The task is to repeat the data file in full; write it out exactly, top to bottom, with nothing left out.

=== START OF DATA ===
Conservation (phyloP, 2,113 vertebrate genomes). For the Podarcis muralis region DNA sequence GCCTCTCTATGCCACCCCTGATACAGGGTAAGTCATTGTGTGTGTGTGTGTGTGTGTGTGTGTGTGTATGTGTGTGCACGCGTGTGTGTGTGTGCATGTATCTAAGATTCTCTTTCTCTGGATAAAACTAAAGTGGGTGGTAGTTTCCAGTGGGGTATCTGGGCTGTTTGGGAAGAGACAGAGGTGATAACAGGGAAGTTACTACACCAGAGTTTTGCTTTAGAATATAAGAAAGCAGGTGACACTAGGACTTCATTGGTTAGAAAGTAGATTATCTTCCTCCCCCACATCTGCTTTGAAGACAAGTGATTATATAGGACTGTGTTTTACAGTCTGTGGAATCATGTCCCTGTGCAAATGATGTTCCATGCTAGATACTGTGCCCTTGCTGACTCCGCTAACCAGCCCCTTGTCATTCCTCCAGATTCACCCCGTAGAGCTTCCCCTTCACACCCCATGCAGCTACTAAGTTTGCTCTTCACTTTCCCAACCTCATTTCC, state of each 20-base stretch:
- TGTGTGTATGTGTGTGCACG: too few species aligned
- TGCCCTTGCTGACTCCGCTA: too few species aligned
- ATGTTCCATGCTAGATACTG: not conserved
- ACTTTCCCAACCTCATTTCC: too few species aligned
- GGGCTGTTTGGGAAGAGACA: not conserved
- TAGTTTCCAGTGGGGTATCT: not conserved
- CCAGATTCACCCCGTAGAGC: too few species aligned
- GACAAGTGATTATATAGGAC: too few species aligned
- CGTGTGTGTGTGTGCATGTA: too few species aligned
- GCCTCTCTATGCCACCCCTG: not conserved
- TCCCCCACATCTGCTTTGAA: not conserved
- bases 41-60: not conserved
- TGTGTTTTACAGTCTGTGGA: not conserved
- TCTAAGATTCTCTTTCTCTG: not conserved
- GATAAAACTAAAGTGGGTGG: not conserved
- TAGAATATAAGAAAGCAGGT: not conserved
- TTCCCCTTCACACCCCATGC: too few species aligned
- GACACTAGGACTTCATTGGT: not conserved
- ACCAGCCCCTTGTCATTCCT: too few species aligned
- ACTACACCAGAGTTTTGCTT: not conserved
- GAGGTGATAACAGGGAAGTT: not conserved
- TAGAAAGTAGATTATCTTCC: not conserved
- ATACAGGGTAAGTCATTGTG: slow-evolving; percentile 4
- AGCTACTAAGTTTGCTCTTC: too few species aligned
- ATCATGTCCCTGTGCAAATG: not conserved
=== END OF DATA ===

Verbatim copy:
Conservation (phyloP, 2,113 vertebrate genomes). For the Podarcis muralis region DNA sequence GCCTCTCTATGCCACCCCTGATACAGGGTAAGTCATTGTGTGTGTGTGTGTGTGTGTGTGTGTGTGTATGTGTGTGCACGCGTGTGTGTGTGTGCATGTATCTAAGATTCTCTTTCTCTGGATAAAACTAAAGTGGGTGGTAGTTTCCAGTGGGGTATCTGGGCTGTTTGGGAAGAGACAGAGGTGATAACAGGGAAGTTACTACACCAGAGTTTTGCTTTAGAATATAAGAAAGCAGGTGACACTAGGACTTCATTGGTTAGAAAGTAGATTATCTTCCTCCCCCACATCTGCTTTGAAGACAAGTGATTATATAGGACTGTGTTTTACAGTCTGTGGAATCATGTCCCTGTGCAAATGATGTTCCATGCTAGATACTGTGCCCTTGCTGACTCCGCTAACCAGCCCCTTGTCATTCCTCCAGATTCACCCCGTAGAGCTTCCCCTTCACACCCCATGCAGCTACTAAGTTTGCTCTTCACTTTCCCAACCTCATTTCC, state of each 20-base stretch:
- TGTGTGTATGTGTGTGCACG: too few species aligned
- TGCCCTTGCTGACTCCGCTA: too few species aligned
- ATGTTCCATGCTAGATACTG: not conserved
- ACTTTCCCAACCTCATTTCC: too few species aligned
- GGGCTGTTTGGGAAGAGACA: not conserved
- TAGTTTCCAGTGGGGTATCT: not conserved
- CCAGATTCACCCCGTAGAGC: too few species aligned
- GACAAGTGATTATATAGGAC: too few species aligned
- CGTGTGTGTGTGTGCATGTA: too few species aligned
- GCCTCTCTATGCCACCCCTG: not conserved
- TCCCCCACATCTGCTTTGAA: not conserved
- bases 41-60: not conserved
- TGTGTTTTACAGTCTGTGGA: not conserved
- TCTAAGATTCTCTTTCTCTG: not conserved
- GATAAAACTAAAGTGGGTGG: not conserved
- TAGAATATAAGAAAGCAGGT: not conserved
- TTCCCCTTCACACCCCATGC: too few species aligned
- GACACTAGGACTTCATTGGT: not conserved
- ACCAGCCCCTTGTCATTCCT: too few species aligned
- ACTACACCAGAGTTTTGCTT: not conserved
- GAGGTGATAACAGGGAAGTT: not conserved
- TAGAAAGTAGATTATCTTCC: not conserved
- ATACAGGGTAAGTCATTGTG: slow-evolving; percentile 4
- AGCTACTAAGTTTGCTCTTC: too few species aligned
- ATCATGTCCCTGTGCAAATG: not conserved